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Exhausting of flux in reflow ovens

lima

#11464

Exhausting of flux in reflow ovens | 13 May, 1999

Does anyone know of any industry guidelines for the exhausting of volatiles in reflow ovens? I've seen some numbers like 1,000ppm for the oven atmosphere, but is this typical?

My concern is the volatiles in my WS629 solder paste may be attacking the ink marking on the metal surfaces of some components. The markings pass the standard permanence tests, but we've seen that the combination of paste and de-ionized water can strip the ink from the surface. It's not clear to me whether the main damaging effect occurs during reflow or during the subsequent 140C DI water wash. I'm just looking for information that might rule out the Conceptronic oven as the culprit. Perhaps not enough of the flux is being burned off during reflow, and enough is present during the wash stage?

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Mike Dreyer

#11465

Re: Exhausting of flux in reflow ovens | 14 May, 1999

| Does anyone know of any industry guidelines for the exhausting of volatiles in reflow ovens? I've seen some numbers like 1,000ppm for the oven atmosphere, but is this typical? | | My concern is the volatiles in my WS629 solder paste may be attacking the ink marking on the metal surfaces of some components. The markings pass the standard permanence tests, but we've seen that the combination of paste and de-ionized water can strip the ink from the surface. It's not clear to me whether the main damaging effect occurs during reflow or during the subsequent 140C DI water wash. I'm just looking for information that might rule out the Conceptronic oven as the culprit. Perhaps not enough of the flux is being burned off during reflow, and enough is present during the wash stage? | Sounds like you need a good set of experiments to determine the main culprit. You might want to check on your components intermittently as you pass them through the process or you may want to run a simple set of tests, running various experiments, keeping all parameters constant ( except one that you want to test ). For example, if I were suspect of the DI water having an effect on the components, I would take some components(unbaked) and run them through the cleaner ( eliminates the affect of the oven on the components ). Then I would run them through some other similar tests using the parameters you were concerned about( i.e. run components through oven with no paste, etc ). It may very well end up that a series of events cause the markings to "lighten" or disappear or it may be one cause. It may be just the heat affecting the markings as well, but you'll never know unless you perform some simple tests. Good Luck. Mike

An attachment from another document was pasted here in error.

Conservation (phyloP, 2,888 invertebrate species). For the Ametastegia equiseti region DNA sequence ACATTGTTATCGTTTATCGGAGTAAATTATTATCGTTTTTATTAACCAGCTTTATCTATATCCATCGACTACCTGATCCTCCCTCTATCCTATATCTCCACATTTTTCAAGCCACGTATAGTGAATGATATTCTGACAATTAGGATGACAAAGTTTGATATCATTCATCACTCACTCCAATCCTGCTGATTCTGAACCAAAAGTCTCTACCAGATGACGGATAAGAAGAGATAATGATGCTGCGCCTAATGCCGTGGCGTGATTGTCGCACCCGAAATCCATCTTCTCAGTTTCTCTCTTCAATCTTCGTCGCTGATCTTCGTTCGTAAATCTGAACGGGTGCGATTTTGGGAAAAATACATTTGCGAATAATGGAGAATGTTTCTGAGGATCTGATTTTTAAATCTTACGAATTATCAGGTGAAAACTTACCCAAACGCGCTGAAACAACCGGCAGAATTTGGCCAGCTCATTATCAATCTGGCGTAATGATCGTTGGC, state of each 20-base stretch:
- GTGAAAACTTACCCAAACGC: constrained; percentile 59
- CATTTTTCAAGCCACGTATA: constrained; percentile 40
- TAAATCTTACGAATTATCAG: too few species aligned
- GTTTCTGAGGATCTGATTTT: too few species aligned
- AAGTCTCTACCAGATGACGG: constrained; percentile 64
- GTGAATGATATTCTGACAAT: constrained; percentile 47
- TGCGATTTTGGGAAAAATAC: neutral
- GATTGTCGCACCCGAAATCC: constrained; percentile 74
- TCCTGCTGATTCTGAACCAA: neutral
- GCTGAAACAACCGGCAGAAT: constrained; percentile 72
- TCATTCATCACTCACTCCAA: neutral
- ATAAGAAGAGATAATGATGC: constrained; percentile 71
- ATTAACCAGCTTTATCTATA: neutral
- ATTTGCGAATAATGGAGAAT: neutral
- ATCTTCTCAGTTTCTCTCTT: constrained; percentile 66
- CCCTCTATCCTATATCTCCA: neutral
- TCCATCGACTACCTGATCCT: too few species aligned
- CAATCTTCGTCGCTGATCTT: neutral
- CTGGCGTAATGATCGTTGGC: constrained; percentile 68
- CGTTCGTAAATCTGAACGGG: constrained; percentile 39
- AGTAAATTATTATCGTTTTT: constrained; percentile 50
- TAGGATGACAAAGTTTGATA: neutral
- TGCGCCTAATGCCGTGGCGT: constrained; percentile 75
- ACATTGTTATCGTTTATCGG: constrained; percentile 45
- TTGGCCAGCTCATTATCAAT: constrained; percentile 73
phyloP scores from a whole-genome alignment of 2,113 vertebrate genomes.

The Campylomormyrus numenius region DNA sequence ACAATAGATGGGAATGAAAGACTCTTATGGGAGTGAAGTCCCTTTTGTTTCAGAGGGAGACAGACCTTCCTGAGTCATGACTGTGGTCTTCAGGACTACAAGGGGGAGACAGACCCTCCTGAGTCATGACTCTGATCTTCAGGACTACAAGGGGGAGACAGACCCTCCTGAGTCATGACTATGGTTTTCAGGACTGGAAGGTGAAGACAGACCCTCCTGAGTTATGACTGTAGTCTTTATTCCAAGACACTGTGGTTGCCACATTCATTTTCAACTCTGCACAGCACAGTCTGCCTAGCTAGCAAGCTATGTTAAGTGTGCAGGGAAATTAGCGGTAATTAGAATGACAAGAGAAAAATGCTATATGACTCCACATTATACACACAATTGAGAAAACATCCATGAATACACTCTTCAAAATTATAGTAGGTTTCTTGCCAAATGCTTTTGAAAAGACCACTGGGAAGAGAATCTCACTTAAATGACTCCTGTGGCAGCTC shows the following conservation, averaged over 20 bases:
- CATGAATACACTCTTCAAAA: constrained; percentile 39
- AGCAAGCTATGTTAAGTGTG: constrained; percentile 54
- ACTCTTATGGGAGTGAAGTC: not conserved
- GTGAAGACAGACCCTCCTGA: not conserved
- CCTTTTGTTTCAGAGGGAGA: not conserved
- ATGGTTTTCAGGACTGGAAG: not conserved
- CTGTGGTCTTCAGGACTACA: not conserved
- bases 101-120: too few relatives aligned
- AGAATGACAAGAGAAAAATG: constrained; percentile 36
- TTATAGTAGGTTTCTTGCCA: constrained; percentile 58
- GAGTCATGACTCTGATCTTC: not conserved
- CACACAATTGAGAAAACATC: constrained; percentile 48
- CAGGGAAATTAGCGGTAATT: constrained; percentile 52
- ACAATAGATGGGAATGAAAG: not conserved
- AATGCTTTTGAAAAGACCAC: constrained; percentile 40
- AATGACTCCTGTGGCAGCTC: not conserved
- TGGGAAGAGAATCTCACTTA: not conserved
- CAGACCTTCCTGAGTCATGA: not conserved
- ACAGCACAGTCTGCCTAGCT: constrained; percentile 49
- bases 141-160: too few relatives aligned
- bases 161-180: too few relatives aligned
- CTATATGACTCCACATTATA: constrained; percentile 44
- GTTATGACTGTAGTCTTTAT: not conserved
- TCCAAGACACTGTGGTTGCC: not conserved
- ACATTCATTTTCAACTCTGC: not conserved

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lima

#11466

Re: Exhausting of flux in reflow ovens | 14 May, 1999

| | Does anyone know of any industry guidelines for the exhausting of volatiles in reflow ovens? I've seen some numbers like 1,000ppm for the oven atmosphere, but is this typical? | | | | My concern is the volatiles in my WS629 solder paste may be attacking the ink marking on the metal surfaces of some components. The markings pass the standard permanence tests, but we've seen that the combination of paste and de-ionized water can strip the ink from the surface. It's not clear to me whether the main damaging effect occurs during reflow or during the subsequent 140C DI water wash. I'm just looking for information that might rule out the Conceptronic oven as the culprit. Perhaps not enough of the flux is being burned off during reflow, and enough is present during the wash stage? | | | Sounds like you need a good set of experiments to determine the main culprit. You might want to check on your components intermittently as you pass them through the process or you may want to run a simple set of tests, running various experiments, keeping all parameters constant ( except one that you want to test ). For example, if I were suspect of the DI water having an effect on the components, I would take some components(unbaked) and run them through the cleaner ( eliminates the affect of the oven on the components ). Then I would run them through some other similar tests using the parameters you were concerned about( i.e. run components through oven with no paste, etc ). It may very well end up that a series of events cause the markings to "lighten" or disappear or it may be one cause. It may be just the heat affecting the markings as well, but you'll never know unless you perform some simple tests. Good Luck. Mike | Mike, Thanks for the response. Unfortunately we have the usual conundrum of a low-frequency but ongoing problem (~1-2%) combined with a lack of sample parts to play around with. I do know that putting gobs of flux/paste on the edges of a part, running it through the oven, and swabbing the marked surface with water does strip off some of the ink. Water by itself has negligible effect. Heat by itself has negligible effect. Thus I suspect that the volatiles or residue from the paste must play a role...I just don't know whether I need to be concerned with the vapors in the oven or whether the detrimental exposure just occurs in the wash process.

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